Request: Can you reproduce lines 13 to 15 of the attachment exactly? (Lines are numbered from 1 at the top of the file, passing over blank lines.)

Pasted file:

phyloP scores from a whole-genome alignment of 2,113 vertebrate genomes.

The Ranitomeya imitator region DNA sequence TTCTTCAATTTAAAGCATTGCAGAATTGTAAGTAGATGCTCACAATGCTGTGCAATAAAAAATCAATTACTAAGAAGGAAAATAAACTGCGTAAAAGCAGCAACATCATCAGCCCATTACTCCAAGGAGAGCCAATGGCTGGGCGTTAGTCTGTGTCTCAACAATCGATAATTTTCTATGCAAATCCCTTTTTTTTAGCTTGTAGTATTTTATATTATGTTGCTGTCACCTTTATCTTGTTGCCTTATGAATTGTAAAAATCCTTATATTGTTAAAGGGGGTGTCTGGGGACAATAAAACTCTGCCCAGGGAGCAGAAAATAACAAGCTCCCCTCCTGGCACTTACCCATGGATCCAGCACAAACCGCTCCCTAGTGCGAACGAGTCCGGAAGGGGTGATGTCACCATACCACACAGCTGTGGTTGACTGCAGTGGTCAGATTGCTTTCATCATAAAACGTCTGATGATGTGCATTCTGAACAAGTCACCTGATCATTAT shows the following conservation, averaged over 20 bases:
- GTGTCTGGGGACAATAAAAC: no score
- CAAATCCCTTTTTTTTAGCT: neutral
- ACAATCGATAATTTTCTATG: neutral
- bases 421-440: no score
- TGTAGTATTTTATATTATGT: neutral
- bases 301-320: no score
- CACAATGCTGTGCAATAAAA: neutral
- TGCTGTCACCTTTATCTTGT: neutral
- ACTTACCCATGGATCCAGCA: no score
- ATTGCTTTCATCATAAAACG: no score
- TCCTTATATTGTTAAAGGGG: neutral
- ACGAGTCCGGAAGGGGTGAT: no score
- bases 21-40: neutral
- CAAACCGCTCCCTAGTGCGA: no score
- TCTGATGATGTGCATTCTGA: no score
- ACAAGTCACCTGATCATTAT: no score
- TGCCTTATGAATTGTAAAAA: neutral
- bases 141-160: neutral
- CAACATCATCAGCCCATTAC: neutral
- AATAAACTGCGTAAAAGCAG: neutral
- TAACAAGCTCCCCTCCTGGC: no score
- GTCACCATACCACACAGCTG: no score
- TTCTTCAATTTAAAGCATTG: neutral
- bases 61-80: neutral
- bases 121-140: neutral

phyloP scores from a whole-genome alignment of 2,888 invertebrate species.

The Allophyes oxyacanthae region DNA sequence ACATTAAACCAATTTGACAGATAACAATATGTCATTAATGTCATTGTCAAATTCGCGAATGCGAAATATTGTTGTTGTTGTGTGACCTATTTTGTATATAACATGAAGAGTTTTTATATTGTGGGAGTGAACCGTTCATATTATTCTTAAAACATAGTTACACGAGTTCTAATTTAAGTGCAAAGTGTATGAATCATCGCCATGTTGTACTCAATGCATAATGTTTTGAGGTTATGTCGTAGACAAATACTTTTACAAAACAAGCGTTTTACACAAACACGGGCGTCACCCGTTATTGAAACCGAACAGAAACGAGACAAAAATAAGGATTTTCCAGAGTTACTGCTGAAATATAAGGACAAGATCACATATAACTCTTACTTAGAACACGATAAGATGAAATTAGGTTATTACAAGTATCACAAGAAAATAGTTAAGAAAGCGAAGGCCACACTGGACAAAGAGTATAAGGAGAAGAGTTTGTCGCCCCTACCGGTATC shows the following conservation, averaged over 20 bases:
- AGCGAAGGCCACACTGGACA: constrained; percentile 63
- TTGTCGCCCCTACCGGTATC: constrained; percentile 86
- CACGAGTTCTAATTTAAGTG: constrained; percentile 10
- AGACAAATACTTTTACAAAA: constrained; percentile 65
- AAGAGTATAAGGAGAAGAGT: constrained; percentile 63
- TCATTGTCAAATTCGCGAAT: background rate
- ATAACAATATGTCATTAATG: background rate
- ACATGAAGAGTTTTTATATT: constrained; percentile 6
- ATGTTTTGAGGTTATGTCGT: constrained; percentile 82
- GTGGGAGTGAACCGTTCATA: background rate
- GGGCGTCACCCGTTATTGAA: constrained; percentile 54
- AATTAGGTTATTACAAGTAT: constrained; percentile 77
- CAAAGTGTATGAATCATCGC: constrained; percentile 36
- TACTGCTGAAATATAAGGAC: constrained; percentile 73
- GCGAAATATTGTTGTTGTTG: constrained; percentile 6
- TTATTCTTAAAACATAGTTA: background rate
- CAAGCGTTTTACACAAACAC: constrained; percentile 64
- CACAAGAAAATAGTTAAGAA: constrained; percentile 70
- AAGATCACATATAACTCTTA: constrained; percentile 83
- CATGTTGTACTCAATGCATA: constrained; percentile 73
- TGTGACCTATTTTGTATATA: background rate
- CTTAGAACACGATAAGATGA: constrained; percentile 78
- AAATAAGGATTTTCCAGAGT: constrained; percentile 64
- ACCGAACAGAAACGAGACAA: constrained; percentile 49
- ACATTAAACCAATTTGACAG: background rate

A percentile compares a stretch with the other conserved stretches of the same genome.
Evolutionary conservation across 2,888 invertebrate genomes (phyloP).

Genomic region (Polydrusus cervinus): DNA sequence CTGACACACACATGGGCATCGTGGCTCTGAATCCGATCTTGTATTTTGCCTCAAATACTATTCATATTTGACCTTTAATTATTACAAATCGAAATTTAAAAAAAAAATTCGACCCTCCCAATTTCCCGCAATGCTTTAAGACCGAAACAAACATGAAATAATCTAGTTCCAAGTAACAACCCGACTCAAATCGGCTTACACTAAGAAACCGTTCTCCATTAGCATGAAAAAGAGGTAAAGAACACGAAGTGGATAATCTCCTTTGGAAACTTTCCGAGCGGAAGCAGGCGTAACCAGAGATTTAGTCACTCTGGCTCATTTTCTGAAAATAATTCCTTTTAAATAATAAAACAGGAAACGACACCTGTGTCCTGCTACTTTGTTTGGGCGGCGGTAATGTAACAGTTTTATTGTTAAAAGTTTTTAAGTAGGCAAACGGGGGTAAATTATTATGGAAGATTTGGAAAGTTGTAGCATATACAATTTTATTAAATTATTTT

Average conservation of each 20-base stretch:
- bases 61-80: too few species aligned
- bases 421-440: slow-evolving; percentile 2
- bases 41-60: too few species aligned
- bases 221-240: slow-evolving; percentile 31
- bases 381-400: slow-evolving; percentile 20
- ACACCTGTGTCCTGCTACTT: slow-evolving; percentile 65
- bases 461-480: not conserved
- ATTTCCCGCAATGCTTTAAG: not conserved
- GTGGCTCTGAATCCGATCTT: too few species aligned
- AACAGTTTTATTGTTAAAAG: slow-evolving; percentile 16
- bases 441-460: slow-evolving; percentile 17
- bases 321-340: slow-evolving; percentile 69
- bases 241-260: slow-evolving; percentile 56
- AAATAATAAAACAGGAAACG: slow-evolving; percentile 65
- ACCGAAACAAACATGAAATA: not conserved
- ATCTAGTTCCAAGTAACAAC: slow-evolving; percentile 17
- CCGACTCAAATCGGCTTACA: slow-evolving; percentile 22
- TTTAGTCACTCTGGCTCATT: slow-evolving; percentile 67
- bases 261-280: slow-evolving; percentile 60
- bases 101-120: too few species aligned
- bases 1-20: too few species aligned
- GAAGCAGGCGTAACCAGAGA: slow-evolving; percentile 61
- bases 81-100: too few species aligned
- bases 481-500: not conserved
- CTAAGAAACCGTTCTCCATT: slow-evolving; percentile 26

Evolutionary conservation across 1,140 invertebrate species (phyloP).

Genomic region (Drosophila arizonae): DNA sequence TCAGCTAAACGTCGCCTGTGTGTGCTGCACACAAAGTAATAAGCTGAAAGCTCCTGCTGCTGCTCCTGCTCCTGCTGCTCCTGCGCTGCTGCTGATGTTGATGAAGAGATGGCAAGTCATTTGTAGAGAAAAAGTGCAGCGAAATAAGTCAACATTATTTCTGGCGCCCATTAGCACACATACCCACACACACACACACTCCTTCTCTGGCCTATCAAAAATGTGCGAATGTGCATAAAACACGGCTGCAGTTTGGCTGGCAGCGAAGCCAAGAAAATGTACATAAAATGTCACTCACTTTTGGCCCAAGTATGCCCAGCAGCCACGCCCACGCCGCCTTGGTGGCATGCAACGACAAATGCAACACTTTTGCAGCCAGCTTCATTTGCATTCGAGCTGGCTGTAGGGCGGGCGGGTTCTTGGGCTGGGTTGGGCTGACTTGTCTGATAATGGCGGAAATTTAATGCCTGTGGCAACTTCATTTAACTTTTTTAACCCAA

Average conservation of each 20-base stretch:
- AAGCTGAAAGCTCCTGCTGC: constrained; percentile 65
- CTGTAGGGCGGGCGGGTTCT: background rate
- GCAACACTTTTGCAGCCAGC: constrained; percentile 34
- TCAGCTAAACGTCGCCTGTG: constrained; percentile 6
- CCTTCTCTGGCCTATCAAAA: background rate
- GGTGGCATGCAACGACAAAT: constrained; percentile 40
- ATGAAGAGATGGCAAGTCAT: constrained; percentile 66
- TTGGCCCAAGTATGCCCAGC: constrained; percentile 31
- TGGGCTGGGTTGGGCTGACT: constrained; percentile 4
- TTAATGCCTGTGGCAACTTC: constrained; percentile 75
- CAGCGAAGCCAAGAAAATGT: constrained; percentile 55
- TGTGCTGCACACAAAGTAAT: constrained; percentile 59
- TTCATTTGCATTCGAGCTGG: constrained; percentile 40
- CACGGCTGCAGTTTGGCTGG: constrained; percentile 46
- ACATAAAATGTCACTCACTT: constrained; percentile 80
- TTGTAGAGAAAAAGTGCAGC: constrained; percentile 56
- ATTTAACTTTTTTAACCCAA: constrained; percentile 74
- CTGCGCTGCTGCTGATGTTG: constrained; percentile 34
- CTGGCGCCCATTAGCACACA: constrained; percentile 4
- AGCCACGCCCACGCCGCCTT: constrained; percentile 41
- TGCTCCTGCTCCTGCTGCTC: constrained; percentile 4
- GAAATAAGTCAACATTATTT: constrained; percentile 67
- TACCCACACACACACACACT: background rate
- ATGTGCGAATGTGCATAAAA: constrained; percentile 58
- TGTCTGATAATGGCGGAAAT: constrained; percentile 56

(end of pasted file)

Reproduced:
- TCCTTATATTGTTAAAGGGG: neutral
- ACGAGTCCGGAAGGGGTGAT: no score
- bases 21-40: neutral